Educators – Passing in work that is not a student’s own is cheating and detrimental to their individual education.

Students – Awesome! Now, I have more time to stick peanut butter to the roof of the dog’s mouth and watch them try to lick it off!

Parents (mothers) – I want my child to learn! ChatGPT doesn’t help them do that!

(fathers) – Sorry, I am busy growing my mustache to look like Kurtis Conner. 

Can I get back to you on that?

The purpose of writing assignments is to test a student’s ability to comprehend the assigned work, to come up with their own arguments, and to coherently express the ideas and emotions that they have in their minds. An argument for ChatGPT could be to use calculators as an example. Even as a mid-20’s writer, I remember teachers saying that we needed to learn to do math without using calculators because, in the world of adults, we weren’t going to be able to carry calculators everywhere. We couldn’t rely on those machines because we wouldn’t always have them. Unfortunately, Mrs. Hobart (my second grade teacher) didn’t have the future-telling abilities to predict smartphones and their capabilities for also being calculators. Personally, I still use lattice multiplication, and I have not done math since I changed from a chemistry major to a philosophy major in 2018. However, writing is an entirely different realm of thinking.

Any subject, from English and psychology to chemistry and even math, the ability to reason through a problem and to find a solution is going to be a significant skill to have. Carpenters, teachers, financial advisors, Chipotle cooks, and college counselors all need to have the ability to communicate what is in their minds and to finesse solutions in their decisions. Using ChatGPT dissolves the lessons that students are meant to learn regarding communicative skills. Relying on a robot to type papers and blogs reduces a student’s future ability to choose an apartment, explain to a judge why they thought the speed limit was 50 and not 30, and write a cover letter explaining why they want and are a good candidate for a job. For the introverts out there, I’m sorry- it’s a social world and every industry is reliant on communication and reasoning to conduct business. Calculators were not always available, but now they are. Thinking and reasoning have always been available, but writing and completing school work with honesty is how students learn to use their minds. ChatGPT hinders this growth.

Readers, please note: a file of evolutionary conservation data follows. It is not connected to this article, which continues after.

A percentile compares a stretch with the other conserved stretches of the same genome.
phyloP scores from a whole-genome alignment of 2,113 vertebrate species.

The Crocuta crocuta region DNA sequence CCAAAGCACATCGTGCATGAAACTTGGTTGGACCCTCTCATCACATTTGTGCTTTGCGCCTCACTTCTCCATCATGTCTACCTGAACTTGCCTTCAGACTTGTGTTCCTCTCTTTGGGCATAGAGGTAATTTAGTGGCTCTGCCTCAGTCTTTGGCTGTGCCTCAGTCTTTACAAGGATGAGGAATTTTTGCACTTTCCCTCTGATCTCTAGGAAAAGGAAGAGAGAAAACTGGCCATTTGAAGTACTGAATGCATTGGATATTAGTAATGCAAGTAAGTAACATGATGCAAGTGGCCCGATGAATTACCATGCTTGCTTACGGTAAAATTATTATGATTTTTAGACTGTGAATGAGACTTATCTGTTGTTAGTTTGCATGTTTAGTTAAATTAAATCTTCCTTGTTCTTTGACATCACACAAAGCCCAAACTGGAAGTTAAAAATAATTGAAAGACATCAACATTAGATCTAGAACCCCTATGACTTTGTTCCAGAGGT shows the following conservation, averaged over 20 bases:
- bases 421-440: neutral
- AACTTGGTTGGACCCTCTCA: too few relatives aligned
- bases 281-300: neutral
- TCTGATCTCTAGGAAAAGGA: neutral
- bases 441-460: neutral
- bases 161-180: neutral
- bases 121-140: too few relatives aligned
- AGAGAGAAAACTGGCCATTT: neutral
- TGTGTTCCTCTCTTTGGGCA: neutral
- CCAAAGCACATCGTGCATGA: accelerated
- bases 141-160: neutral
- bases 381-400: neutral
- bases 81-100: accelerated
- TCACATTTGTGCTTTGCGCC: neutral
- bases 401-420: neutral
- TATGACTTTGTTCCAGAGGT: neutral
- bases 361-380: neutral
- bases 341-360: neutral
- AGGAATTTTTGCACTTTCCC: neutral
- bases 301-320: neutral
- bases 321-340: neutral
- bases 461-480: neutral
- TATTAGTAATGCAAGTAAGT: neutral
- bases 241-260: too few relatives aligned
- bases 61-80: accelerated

If you’re a student or know a student who would like additional help writing in their classes or in preparation for their college educations, get a free consultation with Zinkerz here! We will be able to create a unique study plan that best helps a student develop expertise in their subjects and can connect the student to teachers and counselors that are able to masterfully guide them throughout the entirety of their high school careers!

For teachers and parents: GLTR. GLTR, which stands for Giant Language model Test Room, is a forensic website that helps to determine whether a student or an AI bot wrote a piece. The way GLTR works is this: you enter a piece into the text box. This text is then analyzed by GLTR using entropy. This means that it reads the text backwards; it looks at each word in the context of the piece and asks itself “what are the 10 most popular words that would precede this word to make sense in this scenario.” If it’s in the top 10 most logical words, the word is highlighted green. The word is highlighted yellow if it’s top 100, red for top 1000, and violet if it’s outside these realms. So, if the entire or most of the piece is in green, that means it was most likely generated by an AI bot. Much like Alan Turing in The Imitation Game, AI like ChatGPT works off of logic. They do not write what “feels” or “looks” good. They write what makes the most sense in answering the prompt. In doing so, each word and letter is given its most logical place, according to the robot, without any emotion and GLTR has cracked their enigma code for cheating. All of this is under the assumption that the AI produces legible scripts, unlike in the Kurtis Conner video.

When it comes to apartment rent prices and in banning ChatGPT from schools, we here in Boston are fine with finishing second to New York City…so long as the Red Sox finish above the Yankees.